Texas is one of those ethereal ghost
towns—except for a railroad siding and a sign, no physical evidence
of it remains.
Fortunately for posterity, one of the few surviving former residents
emailed me to share her memories of Tesnus, as well as providing a
collection of family photographs showing where she had lived and other
in 1882 when the tracks of the Southern Pacific Railroad reached a
point 23 miles southeast of Marathon
in sprawling Brewster County, the town (a stretch of the word) consisted
of a railroad section house, houses for the section foreman and the
water pumper, telegrapher’s house and a few other structures. In addition
to its role in keeping the tracks maintained and the locomotive boilers
full, Tesnus provided ranchers
a way to ship their cattle to market.
standing outside in the snow
Tabor, the railroad enclave lost that name when a post office
application got rejected by Washington because a similarly named town
already existed in Brazos
County. Then Sunset arose as a fitting name for the place,
considering the famed Sunset Limited passenger train came through
each day. But nope, Montague
County had a monopoly on Sunset,
Someone finally came up with a solution to the name problem that met
the approval of the Postal Service, but more of that in a bit.
In 1945, the railroad installed a new man as signal maintainer at
Tesnus. He arrived with his wife, who became the Tesnus postmistress,
and five of their seven kids. (Two of their girls had married and
kids on the motorcar
of this new family pushed Tesnus’ population up to about 20 people.
Throw in the folks who lived on the surrounding ranch and the postmistress
had a small, but consistent volume of mail to handle.
“Patrons came up the steps to the front porch and she served [them]
through her bedroom window,” remembers one of the signal maintainer’s
children, who because of the career she had as a case worker for a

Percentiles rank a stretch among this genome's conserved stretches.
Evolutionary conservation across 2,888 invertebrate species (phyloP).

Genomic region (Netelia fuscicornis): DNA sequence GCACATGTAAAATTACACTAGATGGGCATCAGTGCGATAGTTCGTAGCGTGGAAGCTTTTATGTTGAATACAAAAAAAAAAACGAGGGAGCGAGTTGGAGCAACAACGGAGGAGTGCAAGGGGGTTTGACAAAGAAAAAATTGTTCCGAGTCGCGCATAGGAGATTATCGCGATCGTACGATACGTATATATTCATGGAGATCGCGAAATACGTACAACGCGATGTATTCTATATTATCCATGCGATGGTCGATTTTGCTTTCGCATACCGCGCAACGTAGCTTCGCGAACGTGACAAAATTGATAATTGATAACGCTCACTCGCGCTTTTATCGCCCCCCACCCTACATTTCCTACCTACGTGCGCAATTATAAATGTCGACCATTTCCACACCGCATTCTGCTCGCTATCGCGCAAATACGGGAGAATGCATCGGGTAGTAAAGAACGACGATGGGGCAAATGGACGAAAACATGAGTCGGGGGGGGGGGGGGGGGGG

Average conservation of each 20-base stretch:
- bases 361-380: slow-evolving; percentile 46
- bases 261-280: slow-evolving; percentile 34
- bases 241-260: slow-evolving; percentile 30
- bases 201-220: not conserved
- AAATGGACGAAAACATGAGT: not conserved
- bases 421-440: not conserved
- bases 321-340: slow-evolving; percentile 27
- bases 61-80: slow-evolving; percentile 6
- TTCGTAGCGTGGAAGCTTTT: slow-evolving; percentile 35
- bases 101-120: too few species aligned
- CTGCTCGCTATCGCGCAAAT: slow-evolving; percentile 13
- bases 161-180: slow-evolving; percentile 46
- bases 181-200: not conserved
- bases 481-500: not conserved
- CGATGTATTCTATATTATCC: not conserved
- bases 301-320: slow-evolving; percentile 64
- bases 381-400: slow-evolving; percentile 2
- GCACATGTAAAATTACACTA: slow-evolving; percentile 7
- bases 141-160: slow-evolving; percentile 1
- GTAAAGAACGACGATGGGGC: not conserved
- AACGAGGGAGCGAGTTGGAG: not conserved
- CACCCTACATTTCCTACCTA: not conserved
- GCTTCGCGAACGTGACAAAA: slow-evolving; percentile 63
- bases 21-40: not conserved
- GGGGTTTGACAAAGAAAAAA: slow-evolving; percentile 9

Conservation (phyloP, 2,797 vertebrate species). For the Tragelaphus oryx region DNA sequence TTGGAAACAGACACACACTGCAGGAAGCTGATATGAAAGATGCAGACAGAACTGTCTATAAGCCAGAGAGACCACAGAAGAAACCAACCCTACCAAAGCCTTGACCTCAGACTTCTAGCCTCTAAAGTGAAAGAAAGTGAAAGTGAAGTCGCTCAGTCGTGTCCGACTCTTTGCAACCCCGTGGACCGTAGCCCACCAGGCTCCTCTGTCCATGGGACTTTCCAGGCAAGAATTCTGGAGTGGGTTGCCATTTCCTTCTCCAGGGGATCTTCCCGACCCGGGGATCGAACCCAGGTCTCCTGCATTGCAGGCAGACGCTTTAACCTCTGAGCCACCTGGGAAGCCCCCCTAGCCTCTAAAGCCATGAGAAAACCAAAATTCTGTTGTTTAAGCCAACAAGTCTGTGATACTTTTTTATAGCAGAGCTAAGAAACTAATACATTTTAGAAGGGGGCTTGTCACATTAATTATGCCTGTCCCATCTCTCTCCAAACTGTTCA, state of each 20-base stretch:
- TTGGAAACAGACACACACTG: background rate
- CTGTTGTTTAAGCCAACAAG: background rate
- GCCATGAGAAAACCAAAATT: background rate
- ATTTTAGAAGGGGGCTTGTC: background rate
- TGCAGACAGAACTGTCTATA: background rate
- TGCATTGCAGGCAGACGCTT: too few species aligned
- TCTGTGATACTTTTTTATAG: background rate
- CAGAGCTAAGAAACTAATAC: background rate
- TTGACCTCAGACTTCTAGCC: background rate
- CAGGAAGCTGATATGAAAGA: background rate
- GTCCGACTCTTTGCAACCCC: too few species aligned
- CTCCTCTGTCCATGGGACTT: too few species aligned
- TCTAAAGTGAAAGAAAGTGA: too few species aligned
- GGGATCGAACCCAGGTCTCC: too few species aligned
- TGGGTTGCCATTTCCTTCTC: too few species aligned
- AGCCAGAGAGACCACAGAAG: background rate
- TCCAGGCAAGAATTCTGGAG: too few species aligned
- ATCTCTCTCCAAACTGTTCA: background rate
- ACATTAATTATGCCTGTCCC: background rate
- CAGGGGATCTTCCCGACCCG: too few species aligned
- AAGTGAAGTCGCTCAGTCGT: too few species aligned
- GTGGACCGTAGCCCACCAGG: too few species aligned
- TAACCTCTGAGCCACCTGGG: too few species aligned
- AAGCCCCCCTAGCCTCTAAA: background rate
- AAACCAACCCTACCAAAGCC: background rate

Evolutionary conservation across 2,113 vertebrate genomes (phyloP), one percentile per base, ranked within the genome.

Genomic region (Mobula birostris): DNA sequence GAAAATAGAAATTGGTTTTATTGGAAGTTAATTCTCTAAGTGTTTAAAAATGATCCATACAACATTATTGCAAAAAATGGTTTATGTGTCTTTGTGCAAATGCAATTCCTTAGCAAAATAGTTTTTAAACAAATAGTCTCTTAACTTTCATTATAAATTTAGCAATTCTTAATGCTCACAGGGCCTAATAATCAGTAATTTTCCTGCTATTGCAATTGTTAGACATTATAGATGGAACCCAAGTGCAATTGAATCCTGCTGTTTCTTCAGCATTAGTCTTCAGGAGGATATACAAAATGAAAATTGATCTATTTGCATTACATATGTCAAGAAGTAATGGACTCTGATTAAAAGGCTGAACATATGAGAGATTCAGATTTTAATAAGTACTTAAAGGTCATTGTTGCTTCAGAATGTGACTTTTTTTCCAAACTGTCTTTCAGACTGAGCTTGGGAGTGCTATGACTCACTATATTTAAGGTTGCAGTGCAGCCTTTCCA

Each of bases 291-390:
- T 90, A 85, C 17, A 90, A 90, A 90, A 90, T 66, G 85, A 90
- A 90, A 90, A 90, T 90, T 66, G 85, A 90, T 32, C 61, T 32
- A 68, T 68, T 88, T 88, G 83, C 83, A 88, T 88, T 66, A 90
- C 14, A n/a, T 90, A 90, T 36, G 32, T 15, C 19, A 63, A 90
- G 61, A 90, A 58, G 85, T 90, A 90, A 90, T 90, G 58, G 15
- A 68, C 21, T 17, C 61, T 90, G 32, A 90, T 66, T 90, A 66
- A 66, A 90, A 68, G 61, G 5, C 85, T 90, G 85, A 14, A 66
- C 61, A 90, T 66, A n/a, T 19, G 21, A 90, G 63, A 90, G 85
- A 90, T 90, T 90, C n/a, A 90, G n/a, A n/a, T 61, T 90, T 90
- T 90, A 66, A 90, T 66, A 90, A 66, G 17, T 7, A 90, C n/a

state agency asked not to be identified. “Maxon and Haymond were the
railroad towns on either side of Tesnus and those who lived in them
and a ranch foreman came to Tesnus to get their mail,” she recalls.
Occasionally, the railroad
would move in a work crew that lived in temporary housing the company
constructed. At other times, workers would stay in gang cars left
on the siding for weeks or months until a particular maintenance project
the occasional influx of additional railroad
workers, not much ever happened in Tesnus. The most sensational crime
was when the assistant telegraph operator went on a toot and shot
up the Tesnus sign. Occasionally, a railroad bull (detective) or train
crewman would throw a hobo off a train, leaving him temporarily stranded
“Mama would feed them in return for chopping kindling,” the former
One time a skunk did get in the chicken coop.
“I was supposed to hold the dog while Mama shot the skunk,” she says.
“But he was bigger than I was and broke away. Got there about the
time Mama shot, but the skunk sprayed her, my sister and the dog.
Tomato juice helps, but nothing cures except time.”
When a train hit a deer and word reached town in time for the meat
to still be fresh, her brothers went to the spot, field dressed it
and cut it up for venison on the family table. Classic big brothers,
they once barbequed a rattlesnake steak and tried to talk their little
sister into eating it. While she didn’t fall for that, the brothers
did serve her older sister grilled mockingbird one time, telling her
it was dove.
Of Tesnus, she continues, “It was mostly a railroad
town, in the middle of the Gage Ranch. There was a siding for trains
to meet or pass each other and it was a place for the chugga puffers
[steam locomotives] to stop for water, coal, and salt. (There was
ice in the refrigerator cars.)”
She said the ranch foreman lived in a house on the dirt road to Marathon,
inside of a mile from Tesnus.
how did they finally come up with a lasting name for Tabor cum Sunset?
Proving again the power of simplicity, to use railroad metaphor, someone
suggested switching the caboose with the locomotive and spelling Sunset
backwards as in T-e-s-n-u-s.
last-day postmark from Tesnus
| But clever nomenclature
is powerless against change. With diesel-powered trains needing fewer
stops than “chugga puffers,” the railroad closed its operations in
Tesnus midway into the 1950s.
When word got out that Tesnus would be no more, the town’s last postmistress
had one last flurry of business mailing out last-date-of-service cancellations
to stamp collectors across the nation.
The post office closed on June 15, 1954. The railroad razed all the
structures it had there, leaving only the siding.
“Now,” the former Tesnus resident (Tesnusan? Tesnusite?) says, “when
someone asks where I am from, I normally tell them I am not from anywhere,
because my home town was torn down.”
"Texas Tales" September
24, 2009 column
showing Tesnus between Marathon
Texas state map #10749
Courtesy Texas General Land Office
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